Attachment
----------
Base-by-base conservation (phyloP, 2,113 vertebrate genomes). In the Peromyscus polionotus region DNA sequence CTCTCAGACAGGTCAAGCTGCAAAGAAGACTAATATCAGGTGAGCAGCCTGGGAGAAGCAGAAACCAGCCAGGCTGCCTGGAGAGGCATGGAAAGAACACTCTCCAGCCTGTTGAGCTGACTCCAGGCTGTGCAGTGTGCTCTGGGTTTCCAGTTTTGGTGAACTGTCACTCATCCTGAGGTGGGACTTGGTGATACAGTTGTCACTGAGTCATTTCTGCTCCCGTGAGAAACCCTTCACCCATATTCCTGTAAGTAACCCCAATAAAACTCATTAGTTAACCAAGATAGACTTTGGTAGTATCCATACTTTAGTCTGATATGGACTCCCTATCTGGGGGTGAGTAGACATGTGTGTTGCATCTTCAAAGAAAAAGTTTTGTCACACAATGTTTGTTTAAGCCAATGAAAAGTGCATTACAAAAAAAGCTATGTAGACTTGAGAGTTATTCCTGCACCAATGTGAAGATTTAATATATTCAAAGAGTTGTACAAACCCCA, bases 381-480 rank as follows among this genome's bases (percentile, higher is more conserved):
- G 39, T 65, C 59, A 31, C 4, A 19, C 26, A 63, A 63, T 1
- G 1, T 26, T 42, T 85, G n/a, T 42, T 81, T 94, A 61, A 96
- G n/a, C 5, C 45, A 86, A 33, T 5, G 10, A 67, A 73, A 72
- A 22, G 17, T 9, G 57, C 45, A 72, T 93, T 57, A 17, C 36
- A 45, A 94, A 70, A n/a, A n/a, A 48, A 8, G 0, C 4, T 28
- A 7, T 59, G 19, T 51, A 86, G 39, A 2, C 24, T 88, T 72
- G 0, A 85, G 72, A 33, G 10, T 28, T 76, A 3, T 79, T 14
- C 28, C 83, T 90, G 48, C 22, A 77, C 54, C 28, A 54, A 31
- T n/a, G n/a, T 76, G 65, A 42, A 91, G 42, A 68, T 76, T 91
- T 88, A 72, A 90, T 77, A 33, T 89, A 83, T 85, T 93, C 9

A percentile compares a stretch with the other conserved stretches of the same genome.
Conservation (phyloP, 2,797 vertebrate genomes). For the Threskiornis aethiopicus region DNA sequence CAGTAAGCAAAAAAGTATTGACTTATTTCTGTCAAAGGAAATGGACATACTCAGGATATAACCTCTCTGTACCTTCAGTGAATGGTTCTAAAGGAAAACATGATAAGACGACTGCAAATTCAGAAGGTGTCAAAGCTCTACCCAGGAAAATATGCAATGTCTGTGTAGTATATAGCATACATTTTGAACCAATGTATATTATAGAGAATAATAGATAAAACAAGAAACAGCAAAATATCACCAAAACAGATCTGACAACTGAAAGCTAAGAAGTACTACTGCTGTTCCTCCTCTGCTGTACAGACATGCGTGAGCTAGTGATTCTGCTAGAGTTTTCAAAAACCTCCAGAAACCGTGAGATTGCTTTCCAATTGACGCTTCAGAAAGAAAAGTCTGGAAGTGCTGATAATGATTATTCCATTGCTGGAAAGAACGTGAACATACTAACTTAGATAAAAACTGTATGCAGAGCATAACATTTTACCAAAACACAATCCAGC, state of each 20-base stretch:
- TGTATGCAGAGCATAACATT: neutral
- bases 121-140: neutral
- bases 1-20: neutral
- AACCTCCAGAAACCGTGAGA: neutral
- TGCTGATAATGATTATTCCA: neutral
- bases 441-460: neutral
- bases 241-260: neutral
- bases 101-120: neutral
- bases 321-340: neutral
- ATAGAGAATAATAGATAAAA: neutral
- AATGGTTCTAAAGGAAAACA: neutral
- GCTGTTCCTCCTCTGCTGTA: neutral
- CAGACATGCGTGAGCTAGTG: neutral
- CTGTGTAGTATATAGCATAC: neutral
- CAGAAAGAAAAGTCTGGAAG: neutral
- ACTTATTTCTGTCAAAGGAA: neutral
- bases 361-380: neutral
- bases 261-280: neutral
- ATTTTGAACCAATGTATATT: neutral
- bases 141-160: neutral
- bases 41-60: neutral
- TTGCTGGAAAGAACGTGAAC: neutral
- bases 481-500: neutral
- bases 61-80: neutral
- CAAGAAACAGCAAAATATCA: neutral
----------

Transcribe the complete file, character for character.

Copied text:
Base-by-base conservation (phyloP, 2,113 vertebrate genomes). In the Peromyscus polionotus region DNA sequence CTCTCAGACAGGTCAAGCTGCAAAGAAGACTAATATCAGGTGAGCAGCCTGGGAGAAGCAGAAACCAGCCAGGCTGCCTGGAGAGGCATGGAAAGAACACTCTCCAGCCTGTTGAGCTGACTCCAGGCTGTGCAGTGTGCTCTGGGTTTCCAGTTTTGGTGAACTGTCACTCATCCTGAGGTGGGACTTGGTGATACAGTTGTCACTGAGTCATTTCTGCTCCCGTGAGAAACCCTTCACCCATATTCCTGTAAGTAACCCCAATAAAACTCATTAGTTAACCAAGATAGACTTTGGTAGTATCCATACTTTAGTCTGATATGGACTCCCTATCTGGGGGTGAGTAGACATGTGTGTTGCATCTTCAAAGAAAAAGTTTTGTCACACAATGTTTGTTTAAGCCAATGAAAAGTGCATTACAAAAAAAGCTATGTAGACTTGAGAGTTATTCCTGCACCAATGTGAAGATTTAATATATTCAAAGAGTTGTACAAACCCCA, bases 381-480 rank as follows among this genome's bases (percentile, higher is more conserved):
- G 39, T 65, C 59, A 31, C 4, A 19, C 26, A 63, A 63, T 1
- G 1, T 26, T 42, T 85, G n/a, T 42, T 81, T 94, A 61, A 96
- G n/a, C 5, C 45, A 86, A 33, T 5, G 10, A 67, A 73, A 72
- A 22, G 17, T 9, G 57, C 45, A 72, T 93, T 57, A 17, C 36
- A 45, A 94, A 70, A n/a, A n/a, A 48, A 8, G 0, C 4, T 28
- A 7, T 59, G 19, T 51, A 86, G 39, A 2, C 24, T 88, T 72
- G 0, A 85, G 72, A 33, G 10, T 28, T 76, A 3, T 79, T 14
- C 28, C 83, T 90, G 48, C 22, A 77, C 54, C 28, A 54, A 31
- T n/a, G n/a, T 76, G 65, A 42, A 91, G 42, A 68, T 76, T 91
- T 88, A 72, A 90, T 77, A 33, T 89, A 83, T 85, T 93, C 9

A percentile compares a stretch with the other conserved stretches of the same genome.
Conservation (phyloP, 2,797 vertebrate genomes). For the Threskiornis aethiopicus region DNA sequence CAGTAAGCAAAAAAGTATTGACTTATTTCTGTCAAAGGAAATGGACATACTCAGGATATAACCTCTCTGTACCTTCAGTGAATGGTTCTAAAGGAAAACATGATAAGACGACTGCAAATTCAGAAGGTGTCAAAGCTCTACCCAGGAAAATATGCAATGTCTGTGTAGTATATAGCATACATTTTGAACCAATGTATATTATAGAGAATAATAGATAAAACAAGAAACAGCAAAATATCACCAAAACAGATCTGACAACTGAAAGCTAAGAAGTACTACTGCTGTTCCTCCTCTGCTGTACAGACATGCGTGAGCTAGTGATTCTGCTAGAGTTTTCAAAAACCTCCAGAAACCGTGAGATTGCTTTCCAATTGACGCTTCAGAAAGAAAAGTCTGGAAGTGCTGATAATGATTATTCCATTGCTGGAAAGAACGTGAACATACTAACTTAGATAAAAACTGTATGCAGAGCATAACATTTTACCAAAACACAATCCAGC, state of each 20-base stretch:
- TGTATGCAGAGCATAACATT: neutral
- bases 121-140: neutral
- bases 1-20: neutral
- AACCTCCAGAAACCGTGAGA: neutral
- TGCTGATAATGATTATTCCA: neutral
- bases 441-460: neutral
- bases 241-260: neutral
- bases 101-120: neutral
- bases 321-340: neutral
- ATAGAGAATAATAGATAAAA: neutral
- AATGGTTCTAAAGGAAAACA: neutral
- GCTGTTCCTCCTCTGCTGTA: neutral
- CAGACATGCGTGAGCTAGTG: neutral
- CTGTGTAGTATATAGCATAC: neutral
- CAGAAAGAAAAGTCTGGAAG: neutral
- ACTTATTTCTGTCAAAGGAA: neutral
- bases 361-380: neutral
- bases 261-280: neutral
- ATTTTGAACCAATGTATATT: neutral
- bases 141-160: neutral
- bases 41-60: neutral
- TTGCTGGAAAGAACGTGAAC: neutral
- bases 481-500: neutral
- bases 61-80: neutral
- CAAGAAACAGCAAAATATCA: neutral